We granted certiorari to review one issue addressed by the court of appeals in Highlands University v. Baca, 113 N.M. 175, 824 P.2d 315 (App.1991). This issue concerns the calculation of an award of attorney fees pursuant to Section 52-1-54 of the New Mexico Workers’ Compensation Act, NMSA 1978, Sections 52-1-1 to -69 (Orig. Pamp.). The court of appeals held that the worker’s past benefits were not in jeopardy and, therefore, the workers’ compensation judge erred when he computed attorney fees based in part on past benefits. We reverse the court of appeals and affirm the decision of the workers’ compensation judge.
Lawrence Baca (worker) injured his lower back at work on November 18, 1985. His employer, Highlands University (Highlands), voluntarily paid total temporary disability benefits from the date of injury. On May 9, 1990, Highlands filed a claim to decrease or suspend worker’s benefits. Other issues, including payment of medical bills and whether worker’s temporomandibular joint condition was causally related to his injury, were to be addressed at a hearing. On the claim form, in answer to the question “What Are You Claiming?” (in addition to “Decrease or Suspend Workers’ Compensation Benefits”), Highlands checked “Credit for Benefits Paid.” Thus, based on the original application, Highlands sought without limitation a credit for past compensation against future compensation. Additionally, throughout the ensuing months and until the day before the hearing, Highlands took the position that all of worker’s benefits were in jeopardy.
The day prior to the hearing, the parties stipulated and the workers’ compensation judge ordered in a pretrial order that a contested issue was whether the employer was entitled to an offset against future compensation benefits for past benefits paid “from the date of maximum medical improvement.” The parties stipulated as an uncontested fact that the date of maximum medical improvement was no later than January 26, 1990. This stipulation left the door open for Highlands to argue for an earlier date of maximum medical improvement and for getting a substantial portion of the benefits paid thereafter repaid through offsets against future benefits. After the hearing, the workers’ compensation judge found worker to have been fifty percent permanently partially disabled as of March 1,1990, and granted Highlands credit for excess benefits paid after that date.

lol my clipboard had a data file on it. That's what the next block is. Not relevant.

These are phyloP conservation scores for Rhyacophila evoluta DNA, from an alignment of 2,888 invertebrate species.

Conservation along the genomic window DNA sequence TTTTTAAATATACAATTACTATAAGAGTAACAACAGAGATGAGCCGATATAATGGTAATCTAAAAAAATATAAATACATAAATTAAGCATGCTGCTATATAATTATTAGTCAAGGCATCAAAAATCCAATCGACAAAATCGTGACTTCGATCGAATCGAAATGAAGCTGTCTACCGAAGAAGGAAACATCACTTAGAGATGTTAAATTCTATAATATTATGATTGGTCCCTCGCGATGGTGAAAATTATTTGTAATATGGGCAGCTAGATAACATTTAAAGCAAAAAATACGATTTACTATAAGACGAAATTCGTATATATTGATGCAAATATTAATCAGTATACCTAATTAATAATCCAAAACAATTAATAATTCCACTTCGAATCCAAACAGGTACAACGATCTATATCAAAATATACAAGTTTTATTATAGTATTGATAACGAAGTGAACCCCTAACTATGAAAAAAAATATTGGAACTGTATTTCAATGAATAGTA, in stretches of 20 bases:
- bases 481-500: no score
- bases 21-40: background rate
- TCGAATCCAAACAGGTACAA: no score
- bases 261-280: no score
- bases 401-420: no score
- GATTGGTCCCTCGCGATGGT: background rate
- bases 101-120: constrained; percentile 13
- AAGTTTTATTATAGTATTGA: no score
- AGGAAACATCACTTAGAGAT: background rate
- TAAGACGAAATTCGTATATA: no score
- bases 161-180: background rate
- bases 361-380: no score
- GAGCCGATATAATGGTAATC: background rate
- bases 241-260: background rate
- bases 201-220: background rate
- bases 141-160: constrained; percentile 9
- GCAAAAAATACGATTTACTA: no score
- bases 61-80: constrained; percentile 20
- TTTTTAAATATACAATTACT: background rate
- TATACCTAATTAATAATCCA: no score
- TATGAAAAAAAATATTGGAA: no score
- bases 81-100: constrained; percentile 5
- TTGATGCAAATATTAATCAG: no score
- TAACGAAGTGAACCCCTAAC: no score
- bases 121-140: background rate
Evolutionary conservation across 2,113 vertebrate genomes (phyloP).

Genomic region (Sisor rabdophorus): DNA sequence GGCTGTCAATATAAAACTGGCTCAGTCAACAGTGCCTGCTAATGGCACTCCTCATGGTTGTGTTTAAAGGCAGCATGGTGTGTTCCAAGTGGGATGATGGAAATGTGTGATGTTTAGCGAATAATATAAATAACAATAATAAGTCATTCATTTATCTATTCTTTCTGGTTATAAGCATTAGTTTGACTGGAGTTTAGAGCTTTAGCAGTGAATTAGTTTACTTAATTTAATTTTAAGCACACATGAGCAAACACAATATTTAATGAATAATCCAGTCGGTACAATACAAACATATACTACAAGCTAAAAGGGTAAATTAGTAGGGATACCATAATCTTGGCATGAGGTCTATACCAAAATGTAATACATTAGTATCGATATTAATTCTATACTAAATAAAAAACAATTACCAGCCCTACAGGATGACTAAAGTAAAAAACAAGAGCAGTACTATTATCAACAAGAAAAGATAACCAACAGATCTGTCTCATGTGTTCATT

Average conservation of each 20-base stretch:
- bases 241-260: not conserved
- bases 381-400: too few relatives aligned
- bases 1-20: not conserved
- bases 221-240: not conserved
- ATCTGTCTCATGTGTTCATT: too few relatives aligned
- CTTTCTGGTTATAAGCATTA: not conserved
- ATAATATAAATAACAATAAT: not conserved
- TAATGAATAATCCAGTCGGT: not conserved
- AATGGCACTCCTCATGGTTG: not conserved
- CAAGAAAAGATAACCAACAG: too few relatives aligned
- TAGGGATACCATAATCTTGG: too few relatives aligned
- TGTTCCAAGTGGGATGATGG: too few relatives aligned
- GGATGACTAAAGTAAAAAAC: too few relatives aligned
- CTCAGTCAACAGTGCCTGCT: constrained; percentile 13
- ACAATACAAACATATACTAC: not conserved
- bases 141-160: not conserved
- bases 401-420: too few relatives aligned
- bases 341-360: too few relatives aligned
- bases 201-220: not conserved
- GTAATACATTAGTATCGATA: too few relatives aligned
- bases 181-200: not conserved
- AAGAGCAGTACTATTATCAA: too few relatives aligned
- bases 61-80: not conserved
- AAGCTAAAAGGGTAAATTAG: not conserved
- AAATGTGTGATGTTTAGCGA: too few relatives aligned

Worker was awarded attorney fees in the amount of $12,000 pursuant to Section 52-1-54. The workers’ compensation judge based his award in part on a finding that all of worker’s benefits, including his past benefits, were in jeopardy because Highlands was requesting credit for benefits paid. The court of appeals held that worker’s past benefits were not in jeopardy and stated that “no action at all was required to insure retention of the past benefits.”
Attorneys are entitled to adequate compensation for work necessarily performed in workers’ compensation cases. See Sanchez v. Siemens Transmission Sys., 112 N.M. 533, 817 P.2d 726 (1991). The determination of what attorney fees are reasonable and proper in workers’ compensation cases lies within the sound discretion of the workers’ compensation judge. Genuine Parts Co. v. Garcia, 92 N.M. 57, 62, 582 P.2d 1270, 1275 (1978). “Only where the workers’ compensation judge exceeds his or her discretion will an appellate court upset a fee award.” San *172 chez, 112 N.M. at 535, 817 P.2d at 728. The issue of how preservation of past benefits voluntarily paid by the employer should be treated in awarding attorney fees has not been specifically addressed by statute or case law. Therefore, we should be guided by principles of fundamental fairness. Transport Indem. Co. v. Garcia, 89 N.M. 342, 552 P.2d 473 (Ct.App.), cert. denied, 90 N.M. 9, 558 P.2d 621 (1976).
We agree with the court of appeals that in determining whether the attorney fees were reasonable, the answer turns on whether the past benefits should be included in calculating the present value of the award. Under Section 52-l-54(D)(l), when determining what would be a reasonable attorney fee, the present value of the award made in worker’s favor must be taken into account. It is true that Highlands was successful in establishing that worker’s disability had diminished. Thus, if that was the only issue raised by Highlands, attorney fees should not have been awarded under the limitation in Section 52-1-54(E), which provides that attorney fees are awarded only if claimant is successful in establishing increased disability or the employer is unsuccessful in establishing that the claimant’s disability has diminished. However, the jurisdiction of the workers’ compensation division was invoked not only to determine whether worker’s disability had diminished, but also to determine whether Highlands was entitled to credit for benefits already paid. This invocation by Highlands of the workers’ compensation division’s jurisdiction opened up the question of worker’s disability from the date of injury forward and the question of whether worker was entitled to retain any benefits previously paid.